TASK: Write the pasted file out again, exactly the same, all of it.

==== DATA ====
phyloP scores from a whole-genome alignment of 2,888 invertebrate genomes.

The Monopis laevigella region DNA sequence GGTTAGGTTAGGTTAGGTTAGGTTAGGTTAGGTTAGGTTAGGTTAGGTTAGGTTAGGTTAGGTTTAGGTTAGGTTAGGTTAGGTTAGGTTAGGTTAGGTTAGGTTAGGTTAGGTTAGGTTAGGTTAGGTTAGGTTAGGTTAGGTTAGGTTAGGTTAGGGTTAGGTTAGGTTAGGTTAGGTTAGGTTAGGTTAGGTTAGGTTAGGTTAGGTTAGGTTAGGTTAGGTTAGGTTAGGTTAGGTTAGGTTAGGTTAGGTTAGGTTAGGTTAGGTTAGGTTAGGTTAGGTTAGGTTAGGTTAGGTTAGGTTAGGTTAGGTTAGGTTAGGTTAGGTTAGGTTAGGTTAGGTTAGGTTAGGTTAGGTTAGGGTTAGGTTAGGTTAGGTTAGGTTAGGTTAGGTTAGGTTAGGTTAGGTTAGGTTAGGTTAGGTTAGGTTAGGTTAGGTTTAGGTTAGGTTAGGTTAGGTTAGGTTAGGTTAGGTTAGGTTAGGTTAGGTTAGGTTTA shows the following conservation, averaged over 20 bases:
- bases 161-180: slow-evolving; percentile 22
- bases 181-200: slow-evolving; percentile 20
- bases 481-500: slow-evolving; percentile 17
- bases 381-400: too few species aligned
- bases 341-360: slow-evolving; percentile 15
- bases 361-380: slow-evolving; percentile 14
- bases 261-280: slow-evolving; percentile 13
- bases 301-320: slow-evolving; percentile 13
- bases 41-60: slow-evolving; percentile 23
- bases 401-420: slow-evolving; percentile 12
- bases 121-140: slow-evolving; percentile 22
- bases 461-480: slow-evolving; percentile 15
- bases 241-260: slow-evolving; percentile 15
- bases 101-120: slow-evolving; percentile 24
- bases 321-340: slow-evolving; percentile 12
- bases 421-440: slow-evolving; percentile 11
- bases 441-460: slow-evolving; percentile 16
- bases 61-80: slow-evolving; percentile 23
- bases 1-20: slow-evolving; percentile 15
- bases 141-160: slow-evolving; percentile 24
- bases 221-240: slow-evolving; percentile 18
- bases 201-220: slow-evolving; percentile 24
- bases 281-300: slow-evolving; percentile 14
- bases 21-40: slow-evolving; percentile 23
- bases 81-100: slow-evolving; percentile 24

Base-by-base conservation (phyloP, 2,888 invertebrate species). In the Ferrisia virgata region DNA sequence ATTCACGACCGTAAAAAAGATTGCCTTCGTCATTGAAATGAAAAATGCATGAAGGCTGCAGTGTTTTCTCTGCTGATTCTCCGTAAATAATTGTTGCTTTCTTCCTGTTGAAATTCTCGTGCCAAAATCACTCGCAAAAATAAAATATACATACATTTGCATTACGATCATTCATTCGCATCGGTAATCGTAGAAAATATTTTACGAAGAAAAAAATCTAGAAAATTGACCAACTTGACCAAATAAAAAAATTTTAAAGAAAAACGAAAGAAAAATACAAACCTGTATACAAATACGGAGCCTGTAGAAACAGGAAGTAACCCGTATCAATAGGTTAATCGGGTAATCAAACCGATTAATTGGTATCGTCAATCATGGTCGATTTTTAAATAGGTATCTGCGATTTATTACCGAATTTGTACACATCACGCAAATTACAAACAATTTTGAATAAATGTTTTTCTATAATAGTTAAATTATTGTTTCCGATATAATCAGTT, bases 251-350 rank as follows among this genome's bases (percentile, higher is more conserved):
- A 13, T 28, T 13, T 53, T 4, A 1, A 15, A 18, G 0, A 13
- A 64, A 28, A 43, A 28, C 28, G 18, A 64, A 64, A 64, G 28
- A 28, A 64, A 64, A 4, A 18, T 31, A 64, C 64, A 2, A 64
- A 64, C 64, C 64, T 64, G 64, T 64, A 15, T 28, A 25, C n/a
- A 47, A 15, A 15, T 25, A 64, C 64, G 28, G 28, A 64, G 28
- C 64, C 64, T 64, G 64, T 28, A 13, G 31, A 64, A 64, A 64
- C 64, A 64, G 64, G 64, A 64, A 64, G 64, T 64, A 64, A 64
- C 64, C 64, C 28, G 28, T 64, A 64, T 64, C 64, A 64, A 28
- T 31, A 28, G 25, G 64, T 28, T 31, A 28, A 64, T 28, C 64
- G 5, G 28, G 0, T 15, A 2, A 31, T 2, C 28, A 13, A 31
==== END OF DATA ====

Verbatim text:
phyloP scores from a whole-genome alignment of 2,888 invertebrate genomes.

The Monopis laevigella region DNA sequence GGTTAGGTTAGGTTAGGTTAGGTTAGGTTAGGTTAGGTTAGGTTAGGTTAGGTTAGGTTAGGTTTAGGTTAGGTTAGGTTAGGTTAGGTTAGGTTAGGTTAGGTTAGGTTAGGTTAGGTTAGGTTAGGTTAGGTTAGGTTAGGTTAGGTTAGGTTAGGGTTAGGTTAGGTTAGGTTAGGTTAGGTTAGGTTAGGTTAGGTTAGGTTAGGTTAGGTTAGGTTAGGTTAGGTTAGGTTAGGTTAGGTTAGGTTAGGTTAGGTTAGGTTAGGTTAGGTTAGGTTAGGTTAGGTTAGGTTAGGTTAGGTTAGGTTAGGTTAGGTTAGGTTAGGTTAGGTTAGGTTAGGTTAGGTTAGGTTAGGTTAGGGTTAGGTTAGGTTAGGTTAGGTTAGGTTAGGTTAGGTTAGGTTAGGTTAGGTTAGGTTAGGTTAGGTTAGGTTAGGTTTAGGTTAGGTTAGGTTAGGTTAGGTTAGGTTAGGTTAGGTTAGGTTAGGTTAGGTTTA shows the following conservation, averaged over 20 bases:
- bases 161-180: slow-evolving; percentile 22
- bases 181-200: slow-evolving; percentile 20
- bases 481-500: slow-evolving; percentile 17
- bases 381-400: too few species aligned
- bases 341-360: slow-evolving; percentile 15
- bases 361-380: slow-evolving; percentile 14
- bases 261-280: slow-evolving; percentile 13
- bases 301-320: slow-evolving; percentile 13
- bases 41-60: slow-evolving; percentile 23
- bases 401-420: slow-evolving; percentile 12
- bases 121-140: slow-evolving; percentile 22
- bases 461-480: slow-evolving; percentile 15
- bases 241-260: slow-evolving; percentile 15
- bases 101-120: slow-evolving; percentile 24
- bases 321-340: slow-evolving; percentile 12
- bases 421-440: slow-evolving; percentile 11
- bases 441-460: slow-evolving; percentile 16
- bases 61-80: slow-evolving; percentile 23
- bases 1-20: slow-evolving; percentile 15
- bases 141-160: slow-evolving; percentile 24
- bases 221-240: slow-evolving; percentile 18
- bases 201-220: slow-evolving; percentile 24
- bases 281-300: slow-evolving; percentile 14
- bases 21-40: slow-evolving; percentile 23
- bases 81-100: slow-evolving; percentile 24

Base-by-base conservation (phyloP, 2,888 invertebrate species). In the Ferrisia virgata region DNA sequence ATTCACGACCGTAAAAAAGATTGCCTTCGTCATTGAAATGAAAAATGCATGAAGGCTGCAGTGTTTTCTCTGCTGATTCTCCGTAAATAATTGTTGCTTTCTTCCTGTTGAAATTCTCGTGCCAAAATCACTCGCAAAAATAAAATATACATACATTTGCATTACGATCATTCATTCGCATCGGTAATCGTAGAAAATATTTTACGAAGAAAAAAATCTAGAAAATTGACCAACTTGACCAAATAAAAAAATTTTAAAGAAAAACGAAAGAAAAATACAAACCTGTATACAAATACGGAGCCTGTAGAAACAGGAAGTAACCCGTATCAATAGGTTAATCGGGTAATCAAACCGATTAATTGGTATCGTCAATCATGGTCGATTTTTAAATAGGTATCTGCGATTTATTACCGAATTTGTACACATCACGCAAATTACAAACAATTTTGAATAAATGTTTTTCTATAATAGTTAAATTATTGTTTCCGATATAATCAGTT, bases 251-350 rank as follows among this genome's bases (percentile, higher is more conserved):
- A 13, T 28, T 13, T 53, T 4, A 1, A 15, A 18, G 0, A 13
- A 64, A 28, A 43, A 28, C 28, G 18, A 64, A 64, A 64, G 28
- A 28, A 64, A 64, A 4, A 18, T 31, A 64, C 64, A 2, A 64
- A 64, C 64, C 64, T 64, G 64, T 64, A 15, T 28, A 25, C n/a
- A 47, A 15, A 15, T 25, A 64, C 64, G 28, G 28, A 64, G 28
- C 64, C 64, T 64, G 64, T 28, A 13, G 31, A 64, A 64, A 64
- C 64, A 64, G 64, G 64, A 64, A 64, G 64, T 64, A 64, A 64
- C 64, C 64, C 28, G 28, T 64, A 64, T 64, C 64, A 64, A 28
- T 31, A 28, G 25, G 64, T 28, T 31, A 28, A 64, T 28, C 64
- G 5, G 28, G 0, T 15, A 2, A 31, T 2, C 28, A 13, A 31